Friday, 9 August 2013

Cowboy Jack Clement, Hall of Famer, dies aged 82

Cowboy Jack Clement, Hall Of Famer, dies aged 82

Sources / LINKS show in RED

Jack Clement (April 5, 1931 - August 8, 2013)

"Cowboy" Jack Clement Montage - CLICK TO ENLARGE

Country Music Hall of Famer, died at 82 at his Nashville home. He had suffered from liver cancer.

  • Mr.Jack Henderson Clement became one of the most respected and influential figures in the country music industry.
  • He gained success not only as a songwriter, but also as a studio engineer, producer, recording studio owner, music publisher, and artist.
  • He was known as “Cowboy Jack” in spite of his avowed dislike of horses and his propensity for wearing sneakers and Hawaiian shirts. At Sun Records in Memphis, he was the first to record Jerry Lee Lewis and Roy Orbison.
  • He wrote and produced historic records for best friend Johnny Cash.
  • He schooled studio protégés such as Garth Fundis, Allen Reynolds (Crystal Gayle, Kathy Mattea, Garth Brooks), Jim Rooney, and Mark Howard.
  • A  2013 inductee into CMA’s Country Music Hall of Fame he was the only person ever to produce recordings by members of the Rock and Roll, Country, Jazz, Blues, Bluegrass, Gospel and Polka Halls of Fame.

Jack Clement Timeline

30's - 40's
1931: Born Jack Henderson Clement April 5, 1931. A native of Whitehaven, Tennessee, near Memphis, along the famed Highway 61. His father was a church choir director, and his early childhood included repeated exposure to the sounds of Roy Acuff and Wayne Raney, via Memphis radio station WMC.
Education: Grade School--Levi Grammar School (from 1937-1945) , High School--Whitehaven High (from 1945-1948)
College--Washington Bible College (1951)

1948: Enlisted in the Marines at age 17 and was stationed in the Washington, D.C., area (last two of his four years of service)

1951: As a drill team member, he was chosen to be among the few soldiers who officially saluted Princess Elizabeth during her visit to the Capitol. A captured photo later hung in Mr. Clement’s music office.[Apparently, this photo was in LIFE MAGAZINE at the time, and when the British press got a hold of it, they ran it with a caption something like, "Pardon us, your Highness, but your slip is showing"]
1953: While in the Marines, he met the Stonemans, a family whose roots in country music were even deeper than those of the famed Carter Family. He teamed up with Scotty Stoneman. When discharged from service they performed on the radio as Buzz and Jack and the Bayou Boys. Began career as recording artist for Sheraton Records in Boston.

1954: Settled temporarily in Memphis and enrolled at Memphis State University (studied English and Literature to 1955) He began playing steel guitar for a local country bandleader, Slim Wallace; the two formed their own record label, Fernwood.
1956: Sun Records owner Sam Phillips heard a Billy Lee Riley song Mr. Clement had produced, he was offered a job as a Sun Records engineer and producer, at $60 a week. His salary eventually rose to $90 a week, on the strength of his work with Lewis, Cash, Orbison, Charlie Rich, Carl Perkins and others. He engineered the famed Presley/Cash/Lewis/Perkins session eventually released as “The Million Dollar Quartet.” He participated in rock’s first great wave.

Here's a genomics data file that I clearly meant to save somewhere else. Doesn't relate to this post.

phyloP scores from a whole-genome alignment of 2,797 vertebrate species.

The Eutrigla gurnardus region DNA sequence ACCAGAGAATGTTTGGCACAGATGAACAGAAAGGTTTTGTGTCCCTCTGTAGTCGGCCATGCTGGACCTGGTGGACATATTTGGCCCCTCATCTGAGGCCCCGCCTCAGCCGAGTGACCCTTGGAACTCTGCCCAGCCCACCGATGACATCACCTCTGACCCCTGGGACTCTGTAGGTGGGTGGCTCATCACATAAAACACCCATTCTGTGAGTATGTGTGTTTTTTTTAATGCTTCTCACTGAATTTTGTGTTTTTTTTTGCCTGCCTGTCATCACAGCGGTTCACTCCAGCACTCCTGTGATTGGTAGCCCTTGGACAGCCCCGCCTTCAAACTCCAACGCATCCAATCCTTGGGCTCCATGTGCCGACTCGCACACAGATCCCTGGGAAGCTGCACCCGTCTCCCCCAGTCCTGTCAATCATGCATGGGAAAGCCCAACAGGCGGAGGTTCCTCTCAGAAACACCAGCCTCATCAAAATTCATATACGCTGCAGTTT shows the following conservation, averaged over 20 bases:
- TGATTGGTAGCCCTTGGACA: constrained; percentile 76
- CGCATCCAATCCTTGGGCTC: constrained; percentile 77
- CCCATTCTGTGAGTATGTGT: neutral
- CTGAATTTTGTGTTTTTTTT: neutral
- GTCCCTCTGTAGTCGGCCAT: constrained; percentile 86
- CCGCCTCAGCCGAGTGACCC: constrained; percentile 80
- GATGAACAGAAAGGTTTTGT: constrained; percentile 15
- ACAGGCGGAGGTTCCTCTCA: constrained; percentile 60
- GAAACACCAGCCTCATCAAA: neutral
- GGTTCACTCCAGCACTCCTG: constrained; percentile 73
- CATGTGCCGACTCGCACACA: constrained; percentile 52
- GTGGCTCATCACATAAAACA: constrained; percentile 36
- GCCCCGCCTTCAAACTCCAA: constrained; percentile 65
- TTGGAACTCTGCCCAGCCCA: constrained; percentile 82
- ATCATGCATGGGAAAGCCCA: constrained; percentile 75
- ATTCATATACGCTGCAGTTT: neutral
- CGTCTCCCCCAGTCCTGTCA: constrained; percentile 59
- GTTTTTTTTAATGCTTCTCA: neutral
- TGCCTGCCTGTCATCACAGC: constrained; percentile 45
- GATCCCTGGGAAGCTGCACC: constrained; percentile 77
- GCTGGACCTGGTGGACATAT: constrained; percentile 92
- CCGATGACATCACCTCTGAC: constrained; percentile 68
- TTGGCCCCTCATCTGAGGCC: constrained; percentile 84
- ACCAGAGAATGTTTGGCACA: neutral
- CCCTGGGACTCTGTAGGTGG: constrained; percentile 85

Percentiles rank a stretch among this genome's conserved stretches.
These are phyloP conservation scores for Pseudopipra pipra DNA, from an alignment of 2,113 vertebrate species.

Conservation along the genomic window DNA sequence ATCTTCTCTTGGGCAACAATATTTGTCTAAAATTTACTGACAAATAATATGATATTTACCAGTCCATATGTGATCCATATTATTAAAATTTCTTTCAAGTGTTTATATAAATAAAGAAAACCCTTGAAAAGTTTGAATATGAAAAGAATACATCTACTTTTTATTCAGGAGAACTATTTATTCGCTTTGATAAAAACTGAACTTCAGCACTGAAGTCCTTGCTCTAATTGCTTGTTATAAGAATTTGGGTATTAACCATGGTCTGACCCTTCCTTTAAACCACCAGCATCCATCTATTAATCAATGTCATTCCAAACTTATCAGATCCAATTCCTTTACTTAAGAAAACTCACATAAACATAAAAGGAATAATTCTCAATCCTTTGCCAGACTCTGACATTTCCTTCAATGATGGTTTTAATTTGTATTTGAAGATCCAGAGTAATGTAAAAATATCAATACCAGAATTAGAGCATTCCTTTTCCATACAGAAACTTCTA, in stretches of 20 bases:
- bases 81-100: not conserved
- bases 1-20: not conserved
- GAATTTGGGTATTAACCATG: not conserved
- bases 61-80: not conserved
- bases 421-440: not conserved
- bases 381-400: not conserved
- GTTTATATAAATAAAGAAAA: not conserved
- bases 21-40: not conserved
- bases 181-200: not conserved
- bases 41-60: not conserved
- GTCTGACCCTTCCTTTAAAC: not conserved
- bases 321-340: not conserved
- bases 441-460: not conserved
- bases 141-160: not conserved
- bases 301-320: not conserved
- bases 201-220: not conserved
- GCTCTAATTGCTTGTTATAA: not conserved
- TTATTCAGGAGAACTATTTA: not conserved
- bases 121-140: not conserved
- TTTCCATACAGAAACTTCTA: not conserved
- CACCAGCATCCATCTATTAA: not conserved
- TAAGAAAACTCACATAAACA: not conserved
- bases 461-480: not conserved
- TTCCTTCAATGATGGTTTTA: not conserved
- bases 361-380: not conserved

1958: "Ballad of a Teenage Queen" and "Guess Things Happen That Way" both penned by Clement were #1 country and Top Twenty pop hits for Johnny Cash.
1959: Sam Phillips “fired” him after a boozy night, but Mr. Clement could have stayed on. He created first publishing company, Jack Music Inc.

1960: Moved to Nashville to work as a songwriter and producer for Chet Atkins at RCA. Soon, however, Clement relocated to Beaumont, Texas, where he and producer Bill Hall opened Gulf Coast Recording Studios.
1962: He met George Jones in Beaumont and suggested he cut Dickey Lee's "She Thinks I Still Care," a #1 hit for Jones who also hit #3 with Clement's "A Girl I Used to Know".
1964: Johnny Cash called him saying he had a dream about a mariachi band playing on a song called “Ring of Fire.” The result was Mr. Clement wound up arranging the unusual horn part on the now-classic, and he played the rhythm guitar part on the record. He acquired his nickname, Cowboy, after a role in a made-up radio show he created with Dickey Lee and songwriter-producer Allen Reynolds.
1965: Re-established his production and publishing company, Jack Music. Clement moved back to Nashville and began a lengthy association with singer Charley Pride. He financed a demo session and gave the tape to Chet Atkins, who signed Pride to RCA. Clement produced or co-produced Pride's first thirteen RCA albums.
Kris Kristofferson arrived in Nashville on vacation in 1965, wearing an Army uniform. Mr. Clement persuaded Kris Kristofferson (who resigned his military commission) to move to town.
1968: Clement had two self-penned songs on Johnny Cash’s epic 1968 “Johnny Cash at Folsom Prison” album: “Dirty Old Egg-Sucking Dog” and “Flushed From the Bathroom of Your Heart.” Aided by money rolling in from the Charlie Pride projects, he decided to engage in some empire building.

Clement expanded his publishing company and opened three Nashville recording studios. He made Dear Dead Delilah, which would wind up to be a tremendous financial bust. Clement established the JMI label, the early home base for country star Don Williams (who later moved to ABC/Dot)
1970: He built Jack Clement Recording Studios, he early home base for country star Don Williams now known as Sound Emporium and which has been the spot for many hit recordings.

1973: He was inducted into the Nashville Songwriters Hall of Fame (along with included Harlan Howard, Don Gibson, Roger Miller and Willie Nelson). He was also inducted into the Rockabilly Hall of Fame and Nashville's Music City Walk of Fame.